Surface Transforms £400 million PCP with £190 million order book (LON:SCE)

Surface Transforms plc (LON:SCE) Executive Chairman David Bundred caught up with DirectorsTalk for an exclusive interview to discuss interim results, customer progress, forecasting a huge increase in output, avoiding energy price hikes and what this means for the financials of the business.

Q1: David, could you just tell us what was in the recent interim statement?

A1: Well, in summary, it said we’ve had a pretty busy six months.

We’ve restated that we’re going to be profitable this year, a huge breakthrough and it’s upgraded our forecast for ‘23 to ‘25. It referred to very considerable progress with the customers, reminding everybody we’ve gone into production, started production with three contracts in the first six months, including the all-important OEM8 contract. It’s reiterated that we’ve now delivered the first phase of our capacity, £20 million and all on plan for the second phase that brings us to £50 million sales. It has outlined why we are almost unique almost in not being affected by energy prices.

So, all in all a pretty busy six months.

Q2: Now, as you mentioned, it has been a while, but could you just update us on what progress has been made with customers since we last spoke?

A2: I think when we last spoke, we probably had about £20 million or £30 million worth of order book. In the last six months as the statement says our order book has gone from £115 million at the back end of last year to a £190 million now so we’ve now got an order book of £190 million pounds.

We’ve got in effect 10 live contracts with six customers and that spread of customers is something we’re very proud of and it’s going to get bigger so we’re quite encouraged by that.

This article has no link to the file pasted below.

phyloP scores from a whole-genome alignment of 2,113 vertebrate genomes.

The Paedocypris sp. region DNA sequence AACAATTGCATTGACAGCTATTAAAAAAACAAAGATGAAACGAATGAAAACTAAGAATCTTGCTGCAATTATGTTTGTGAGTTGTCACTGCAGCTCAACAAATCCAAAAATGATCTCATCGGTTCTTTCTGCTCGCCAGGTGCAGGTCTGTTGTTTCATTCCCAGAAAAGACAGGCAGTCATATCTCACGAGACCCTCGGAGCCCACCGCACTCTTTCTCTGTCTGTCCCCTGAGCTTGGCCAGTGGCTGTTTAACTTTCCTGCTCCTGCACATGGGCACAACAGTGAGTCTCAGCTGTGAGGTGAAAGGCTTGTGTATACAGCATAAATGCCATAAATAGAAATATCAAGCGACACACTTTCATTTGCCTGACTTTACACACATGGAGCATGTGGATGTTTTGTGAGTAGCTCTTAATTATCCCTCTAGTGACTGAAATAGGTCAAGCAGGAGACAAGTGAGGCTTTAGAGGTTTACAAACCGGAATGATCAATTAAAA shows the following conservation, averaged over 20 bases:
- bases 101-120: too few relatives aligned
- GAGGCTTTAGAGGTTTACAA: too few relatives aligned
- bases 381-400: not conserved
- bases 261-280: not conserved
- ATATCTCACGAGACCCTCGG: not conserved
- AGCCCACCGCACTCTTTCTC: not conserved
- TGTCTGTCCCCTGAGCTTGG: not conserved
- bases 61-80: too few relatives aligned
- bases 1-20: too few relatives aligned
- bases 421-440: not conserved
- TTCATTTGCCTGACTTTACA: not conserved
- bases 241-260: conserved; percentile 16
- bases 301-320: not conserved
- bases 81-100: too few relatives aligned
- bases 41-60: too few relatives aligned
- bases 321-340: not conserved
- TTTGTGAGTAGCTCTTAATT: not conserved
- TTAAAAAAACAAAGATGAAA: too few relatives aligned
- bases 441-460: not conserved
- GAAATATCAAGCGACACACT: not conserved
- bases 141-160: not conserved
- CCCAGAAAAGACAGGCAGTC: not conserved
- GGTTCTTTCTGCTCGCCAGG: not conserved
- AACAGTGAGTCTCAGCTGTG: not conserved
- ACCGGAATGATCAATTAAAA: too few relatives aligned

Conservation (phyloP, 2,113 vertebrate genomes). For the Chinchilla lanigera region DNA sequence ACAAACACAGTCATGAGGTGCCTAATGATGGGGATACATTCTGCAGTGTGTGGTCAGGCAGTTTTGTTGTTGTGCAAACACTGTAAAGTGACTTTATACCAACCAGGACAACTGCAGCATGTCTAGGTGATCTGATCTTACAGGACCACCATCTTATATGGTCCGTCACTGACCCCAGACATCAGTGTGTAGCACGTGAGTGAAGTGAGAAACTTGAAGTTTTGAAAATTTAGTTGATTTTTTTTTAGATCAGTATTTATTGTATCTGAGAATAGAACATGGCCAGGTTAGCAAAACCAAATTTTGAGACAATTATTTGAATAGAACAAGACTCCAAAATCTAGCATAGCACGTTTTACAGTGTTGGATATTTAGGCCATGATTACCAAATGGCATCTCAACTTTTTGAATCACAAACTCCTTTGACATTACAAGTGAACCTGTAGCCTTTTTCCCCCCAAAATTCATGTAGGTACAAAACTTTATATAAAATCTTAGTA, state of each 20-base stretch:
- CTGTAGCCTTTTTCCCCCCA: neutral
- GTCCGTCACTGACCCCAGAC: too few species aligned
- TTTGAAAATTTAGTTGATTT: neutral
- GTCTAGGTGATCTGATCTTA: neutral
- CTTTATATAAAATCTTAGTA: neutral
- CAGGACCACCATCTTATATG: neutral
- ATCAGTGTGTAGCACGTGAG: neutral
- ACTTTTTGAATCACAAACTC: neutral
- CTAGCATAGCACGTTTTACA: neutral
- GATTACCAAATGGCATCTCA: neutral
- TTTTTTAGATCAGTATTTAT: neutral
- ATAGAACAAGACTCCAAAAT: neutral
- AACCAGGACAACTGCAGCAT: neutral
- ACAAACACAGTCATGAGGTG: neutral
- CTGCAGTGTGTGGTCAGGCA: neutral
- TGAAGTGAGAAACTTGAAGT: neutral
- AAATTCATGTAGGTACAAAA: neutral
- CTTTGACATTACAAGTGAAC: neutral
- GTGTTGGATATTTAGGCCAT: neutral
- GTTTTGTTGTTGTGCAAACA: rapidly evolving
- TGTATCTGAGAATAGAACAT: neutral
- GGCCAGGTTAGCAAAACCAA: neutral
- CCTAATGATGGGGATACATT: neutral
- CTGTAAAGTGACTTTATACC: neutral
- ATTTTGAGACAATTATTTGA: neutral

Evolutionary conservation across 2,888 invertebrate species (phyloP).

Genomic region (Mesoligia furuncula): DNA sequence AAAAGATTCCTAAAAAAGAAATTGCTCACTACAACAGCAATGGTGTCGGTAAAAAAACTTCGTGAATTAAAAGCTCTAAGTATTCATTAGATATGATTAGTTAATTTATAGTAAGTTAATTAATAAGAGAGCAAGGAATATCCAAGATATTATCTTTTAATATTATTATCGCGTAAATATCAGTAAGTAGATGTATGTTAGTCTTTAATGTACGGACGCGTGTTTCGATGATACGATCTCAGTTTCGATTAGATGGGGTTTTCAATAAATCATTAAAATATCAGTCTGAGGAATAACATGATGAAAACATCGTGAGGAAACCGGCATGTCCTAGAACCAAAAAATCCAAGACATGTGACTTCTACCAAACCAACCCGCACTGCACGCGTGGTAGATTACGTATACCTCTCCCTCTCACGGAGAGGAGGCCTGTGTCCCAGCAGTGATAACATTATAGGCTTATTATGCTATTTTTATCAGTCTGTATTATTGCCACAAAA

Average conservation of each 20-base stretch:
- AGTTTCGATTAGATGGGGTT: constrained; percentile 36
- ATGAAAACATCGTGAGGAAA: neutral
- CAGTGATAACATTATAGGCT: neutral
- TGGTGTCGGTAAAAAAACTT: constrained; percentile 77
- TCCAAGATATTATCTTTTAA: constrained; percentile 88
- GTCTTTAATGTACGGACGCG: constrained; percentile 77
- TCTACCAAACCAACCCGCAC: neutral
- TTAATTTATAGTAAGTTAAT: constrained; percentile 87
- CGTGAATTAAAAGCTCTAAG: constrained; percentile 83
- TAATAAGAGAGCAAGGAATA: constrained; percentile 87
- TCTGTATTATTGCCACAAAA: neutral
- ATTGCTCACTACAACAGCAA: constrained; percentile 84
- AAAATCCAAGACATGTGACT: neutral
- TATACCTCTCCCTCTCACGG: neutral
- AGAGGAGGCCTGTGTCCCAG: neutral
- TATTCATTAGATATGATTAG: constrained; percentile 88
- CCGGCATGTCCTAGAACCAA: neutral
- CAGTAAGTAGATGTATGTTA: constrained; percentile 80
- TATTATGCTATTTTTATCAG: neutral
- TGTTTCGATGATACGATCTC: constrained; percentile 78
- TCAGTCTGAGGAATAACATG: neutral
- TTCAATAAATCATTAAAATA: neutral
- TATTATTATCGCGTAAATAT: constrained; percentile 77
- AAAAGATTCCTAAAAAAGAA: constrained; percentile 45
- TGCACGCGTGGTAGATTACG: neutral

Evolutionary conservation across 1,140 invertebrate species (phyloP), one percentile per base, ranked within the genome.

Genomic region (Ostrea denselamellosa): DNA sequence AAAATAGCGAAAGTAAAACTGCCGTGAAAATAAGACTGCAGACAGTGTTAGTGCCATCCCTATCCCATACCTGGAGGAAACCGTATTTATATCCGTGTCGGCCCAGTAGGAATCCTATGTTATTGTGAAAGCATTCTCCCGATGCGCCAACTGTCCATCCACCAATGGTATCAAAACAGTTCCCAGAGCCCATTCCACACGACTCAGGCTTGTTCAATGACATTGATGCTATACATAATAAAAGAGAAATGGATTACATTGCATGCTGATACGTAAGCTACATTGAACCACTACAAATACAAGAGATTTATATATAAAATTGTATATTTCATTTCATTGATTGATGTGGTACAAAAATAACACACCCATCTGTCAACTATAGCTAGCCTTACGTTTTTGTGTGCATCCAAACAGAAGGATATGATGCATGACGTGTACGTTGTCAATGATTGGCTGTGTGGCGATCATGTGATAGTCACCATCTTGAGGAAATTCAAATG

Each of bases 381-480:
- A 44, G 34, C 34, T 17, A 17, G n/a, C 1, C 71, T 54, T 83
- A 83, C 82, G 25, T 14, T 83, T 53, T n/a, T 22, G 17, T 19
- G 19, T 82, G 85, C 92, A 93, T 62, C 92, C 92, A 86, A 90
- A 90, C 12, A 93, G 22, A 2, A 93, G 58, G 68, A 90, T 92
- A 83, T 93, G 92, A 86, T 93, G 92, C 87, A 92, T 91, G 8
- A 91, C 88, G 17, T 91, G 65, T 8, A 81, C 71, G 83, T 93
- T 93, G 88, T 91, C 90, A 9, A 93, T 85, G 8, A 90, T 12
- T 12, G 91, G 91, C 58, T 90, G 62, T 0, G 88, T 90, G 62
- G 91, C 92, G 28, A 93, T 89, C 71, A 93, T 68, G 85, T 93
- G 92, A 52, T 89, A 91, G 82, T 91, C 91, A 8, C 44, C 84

Also, in this statement for the first time we’ve introduced what we call a prospective contract pipeline (‘PCP), it’s something we’ve used our ourselves internally for some time, but never talked about it publicly. Now, to make it into our pipeline, it’s got to be a known model with a realistic expected volume, it’s got to have a customer start of production date, that customer starts production data will be wrong by the way but at least they’ve got one. It’s got to have engineering activity and it’s got to have meaningful commercial discussions.  

Now, on those strict criteria where you’ve got a £400 million prospective contract pipeline to add to our £190 million customer base, we’ve done well.

Q3: So, just on the back of that then, you are forecasting a huge increase in output? Can you do it?

A3: Of course we can.

The first point to make is that the first half of ‘22 was greater than the whole of ‘21 sales so we’ve got off to a reasonable start. I repeat what I said before, it’s all about capacity, it’s all about making sure you’ve got the capacity in place so that the capacity works.

We’ve installed our first phase one capacity and not without challenges and not without issues, but it works, and we’ve ordered all of phase two capacity and that’s going to come in from the next few weeks actually, progressively over till Easter. As I said before, we’ve got three SOPs and, on those SOPs, those production ramps, and by the way, they’ve always got their problems too so it’s never black and white. We’ve kept pace with the customer demand and, there have been no customer issues. Our task now is to get ahead to really nail down, use the extra capacity as it comes in in the new year.